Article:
With the U.S. Federal Communications Commission and major airlines preparing to loosen restrictions on in-flight cell phone use, the Department of Transportation has moved closer to formal rules barring calls in the sky.

Kathryn Thomson, the DOT’s general counsel, said in a speech last week at the International Aviation Club in Washington that the agency is working on “a notice of proposed rulemaking” for publication in December.  “At this point there is no final determination” on what the final policy will mandate, another spokeswoman said.

The FCC last year suggested ending rules prohibiting use of cell phones on planes that were adopted more than 20 years ago to  protect against radio interference to cell phone networks on the ground. The FCC said it believes that is no longer a concern, but it has yet to issue a formal rule change; any Transportation Department rule barring voice calls would take precedence. While texting and data use are now permissible on most flights, major airlines say they want the final call on in-flight cell phone use. The carriers assert that the DOT doesn’t have the authority to create such a rule.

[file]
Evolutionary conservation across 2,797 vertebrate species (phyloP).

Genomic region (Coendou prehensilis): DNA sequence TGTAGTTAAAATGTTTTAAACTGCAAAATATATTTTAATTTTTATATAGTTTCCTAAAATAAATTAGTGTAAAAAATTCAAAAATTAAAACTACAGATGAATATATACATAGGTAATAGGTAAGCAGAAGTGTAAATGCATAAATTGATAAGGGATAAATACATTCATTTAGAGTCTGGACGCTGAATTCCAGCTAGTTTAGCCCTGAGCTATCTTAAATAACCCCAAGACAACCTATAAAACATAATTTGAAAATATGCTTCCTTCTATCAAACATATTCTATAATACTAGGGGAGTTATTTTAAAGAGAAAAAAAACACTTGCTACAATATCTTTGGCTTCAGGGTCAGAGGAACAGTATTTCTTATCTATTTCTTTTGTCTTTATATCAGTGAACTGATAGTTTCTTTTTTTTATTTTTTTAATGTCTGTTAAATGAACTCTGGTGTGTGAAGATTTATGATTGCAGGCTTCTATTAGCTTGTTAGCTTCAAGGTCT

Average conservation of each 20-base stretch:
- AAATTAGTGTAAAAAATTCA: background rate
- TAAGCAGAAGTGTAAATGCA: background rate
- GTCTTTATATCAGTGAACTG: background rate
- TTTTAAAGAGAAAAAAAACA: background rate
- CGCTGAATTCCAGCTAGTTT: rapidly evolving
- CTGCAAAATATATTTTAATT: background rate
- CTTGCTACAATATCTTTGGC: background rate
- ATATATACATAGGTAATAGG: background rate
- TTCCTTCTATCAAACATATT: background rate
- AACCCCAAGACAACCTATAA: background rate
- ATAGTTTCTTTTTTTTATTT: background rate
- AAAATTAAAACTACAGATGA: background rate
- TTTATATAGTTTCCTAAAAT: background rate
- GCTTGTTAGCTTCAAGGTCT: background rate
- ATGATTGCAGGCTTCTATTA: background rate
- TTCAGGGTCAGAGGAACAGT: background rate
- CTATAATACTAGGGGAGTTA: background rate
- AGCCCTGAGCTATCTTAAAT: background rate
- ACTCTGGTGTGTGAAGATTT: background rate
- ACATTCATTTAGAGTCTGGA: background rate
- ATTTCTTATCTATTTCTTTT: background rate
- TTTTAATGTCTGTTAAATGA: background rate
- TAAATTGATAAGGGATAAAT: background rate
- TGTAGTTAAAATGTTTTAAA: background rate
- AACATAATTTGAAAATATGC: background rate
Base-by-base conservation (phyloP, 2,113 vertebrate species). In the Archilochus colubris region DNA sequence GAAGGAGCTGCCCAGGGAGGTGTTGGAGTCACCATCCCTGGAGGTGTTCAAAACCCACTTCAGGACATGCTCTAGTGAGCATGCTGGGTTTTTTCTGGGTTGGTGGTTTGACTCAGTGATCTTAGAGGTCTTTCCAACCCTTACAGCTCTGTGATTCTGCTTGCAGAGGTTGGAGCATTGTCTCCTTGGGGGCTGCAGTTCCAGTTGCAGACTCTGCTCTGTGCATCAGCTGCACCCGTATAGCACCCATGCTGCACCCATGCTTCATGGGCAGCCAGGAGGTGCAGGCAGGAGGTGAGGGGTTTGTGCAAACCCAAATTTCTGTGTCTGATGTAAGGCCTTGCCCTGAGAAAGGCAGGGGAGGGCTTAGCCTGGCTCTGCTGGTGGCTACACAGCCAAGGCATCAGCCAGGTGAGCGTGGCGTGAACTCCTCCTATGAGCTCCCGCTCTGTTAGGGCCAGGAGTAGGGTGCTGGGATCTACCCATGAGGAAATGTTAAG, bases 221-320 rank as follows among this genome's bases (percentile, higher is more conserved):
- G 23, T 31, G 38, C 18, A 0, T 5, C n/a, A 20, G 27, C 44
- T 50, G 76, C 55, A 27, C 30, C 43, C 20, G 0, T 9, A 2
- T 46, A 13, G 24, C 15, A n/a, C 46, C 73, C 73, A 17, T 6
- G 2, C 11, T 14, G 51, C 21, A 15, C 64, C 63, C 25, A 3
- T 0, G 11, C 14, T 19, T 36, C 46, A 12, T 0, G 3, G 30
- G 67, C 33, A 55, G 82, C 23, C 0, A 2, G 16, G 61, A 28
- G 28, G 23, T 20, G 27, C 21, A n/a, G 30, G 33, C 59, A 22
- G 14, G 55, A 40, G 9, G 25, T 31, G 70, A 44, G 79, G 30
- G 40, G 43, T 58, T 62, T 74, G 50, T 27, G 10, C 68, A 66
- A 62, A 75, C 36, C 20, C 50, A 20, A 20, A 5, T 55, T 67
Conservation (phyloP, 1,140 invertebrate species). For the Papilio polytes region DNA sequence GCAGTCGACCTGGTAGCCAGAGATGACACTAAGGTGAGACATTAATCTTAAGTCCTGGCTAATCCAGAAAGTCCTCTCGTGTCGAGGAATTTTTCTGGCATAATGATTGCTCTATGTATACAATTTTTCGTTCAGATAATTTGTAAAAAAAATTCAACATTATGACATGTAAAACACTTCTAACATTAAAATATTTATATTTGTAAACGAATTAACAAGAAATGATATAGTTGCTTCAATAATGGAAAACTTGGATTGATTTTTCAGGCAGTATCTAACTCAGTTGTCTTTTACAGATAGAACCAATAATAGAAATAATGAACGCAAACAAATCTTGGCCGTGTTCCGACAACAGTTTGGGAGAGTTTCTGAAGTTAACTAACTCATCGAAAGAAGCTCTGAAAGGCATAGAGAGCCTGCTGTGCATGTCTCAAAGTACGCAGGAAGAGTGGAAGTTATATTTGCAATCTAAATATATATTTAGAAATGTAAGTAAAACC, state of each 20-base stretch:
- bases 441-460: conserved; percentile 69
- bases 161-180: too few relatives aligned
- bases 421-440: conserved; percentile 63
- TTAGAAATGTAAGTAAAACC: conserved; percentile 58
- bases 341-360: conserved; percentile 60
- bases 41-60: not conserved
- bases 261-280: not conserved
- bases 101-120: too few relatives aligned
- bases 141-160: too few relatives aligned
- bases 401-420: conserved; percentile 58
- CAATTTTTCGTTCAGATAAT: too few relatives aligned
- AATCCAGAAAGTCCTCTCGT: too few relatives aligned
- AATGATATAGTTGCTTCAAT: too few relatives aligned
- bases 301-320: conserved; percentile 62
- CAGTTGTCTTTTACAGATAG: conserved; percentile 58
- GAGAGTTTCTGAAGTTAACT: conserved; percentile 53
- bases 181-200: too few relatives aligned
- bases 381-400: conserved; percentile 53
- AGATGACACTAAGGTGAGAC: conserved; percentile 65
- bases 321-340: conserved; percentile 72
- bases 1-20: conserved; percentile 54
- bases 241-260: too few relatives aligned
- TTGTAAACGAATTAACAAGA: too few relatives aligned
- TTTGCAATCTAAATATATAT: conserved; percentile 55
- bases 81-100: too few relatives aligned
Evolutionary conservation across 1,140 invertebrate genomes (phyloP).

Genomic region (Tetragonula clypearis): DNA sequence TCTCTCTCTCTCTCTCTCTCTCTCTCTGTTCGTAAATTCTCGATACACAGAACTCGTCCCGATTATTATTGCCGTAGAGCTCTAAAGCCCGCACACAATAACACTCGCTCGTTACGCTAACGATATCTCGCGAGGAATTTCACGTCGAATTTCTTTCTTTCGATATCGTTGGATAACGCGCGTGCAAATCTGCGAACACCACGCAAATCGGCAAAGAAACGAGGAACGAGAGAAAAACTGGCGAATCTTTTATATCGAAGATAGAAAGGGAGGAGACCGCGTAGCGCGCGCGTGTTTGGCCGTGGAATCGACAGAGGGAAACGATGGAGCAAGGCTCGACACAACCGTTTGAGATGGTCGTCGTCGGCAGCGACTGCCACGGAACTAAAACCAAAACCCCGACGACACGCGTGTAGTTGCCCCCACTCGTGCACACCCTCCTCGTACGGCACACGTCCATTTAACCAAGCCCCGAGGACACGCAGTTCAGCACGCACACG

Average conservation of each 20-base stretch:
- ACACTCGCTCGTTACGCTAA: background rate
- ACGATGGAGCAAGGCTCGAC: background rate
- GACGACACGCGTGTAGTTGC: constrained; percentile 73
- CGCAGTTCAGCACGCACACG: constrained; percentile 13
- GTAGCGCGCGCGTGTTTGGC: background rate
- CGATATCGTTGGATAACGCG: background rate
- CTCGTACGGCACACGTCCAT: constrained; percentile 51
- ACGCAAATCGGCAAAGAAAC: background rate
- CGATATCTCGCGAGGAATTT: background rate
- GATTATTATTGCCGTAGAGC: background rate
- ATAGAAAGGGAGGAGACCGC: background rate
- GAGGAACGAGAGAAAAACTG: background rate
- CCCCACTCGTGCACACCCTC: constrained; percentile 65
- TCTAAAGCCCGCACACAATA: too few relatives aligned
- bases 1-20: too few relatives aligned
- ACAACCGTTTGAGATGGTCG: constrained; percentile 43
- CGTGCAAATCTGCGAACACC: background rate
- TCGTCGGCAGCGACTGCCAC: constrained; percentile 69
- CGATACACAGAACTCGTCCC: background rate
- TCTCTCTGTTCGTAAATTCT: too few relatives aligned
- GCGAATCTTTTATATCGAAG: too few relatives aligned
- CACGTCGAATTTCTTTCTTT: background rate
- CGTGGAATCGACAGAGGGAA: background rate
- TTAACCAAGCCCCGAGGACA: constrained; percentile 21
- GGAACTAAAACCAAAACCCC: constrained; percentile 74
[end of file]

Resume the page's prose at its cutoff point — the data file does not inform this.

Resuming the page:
"Airlines aren't clamoring to allow mobile-phone use during flight, and some have already said they'd prohibit it on their own flights," Jeffrey Shane, general counsel for the International Air Transport Association, told the Wall Street Journal. But the former senior Transportation Department policy maker said some carriers may want to explore less annoying ways to introduce calls, such as in-flight phone booths or quiet zones.

The idea of allowing cell phone calls on planes was put forward last year by Tom Wheeler, the chairman of the FCC, in an effort to update arcane agency rules. In February, the government requested public and industry comment on cell phone use on planes. Transportation Secretary Anthony Foxx said that respondents overwhelmingly favored banning in-flight cell phone calls.

Kim Hyers, a St. Paul, Minnesota-based manager for consulting firm Accenture, told the Washington Post that she averages 150,000 airlines miles per year. Hyers said that in-flight texting and email is one thing, but having no choice but to listen to other travelers talk is an entirely different matter.

“This sounds like a fantastic compromise,” Hyers said about the DOT's proposals. “I love the idea of communicating with a client by email for when I have a hot topic and emailing just can’t wait. But there’s something particularly abrasive about a phone conversation on a plane … It’s just unbearable, and the idea of not being able to get away from that is a huge problem for me.”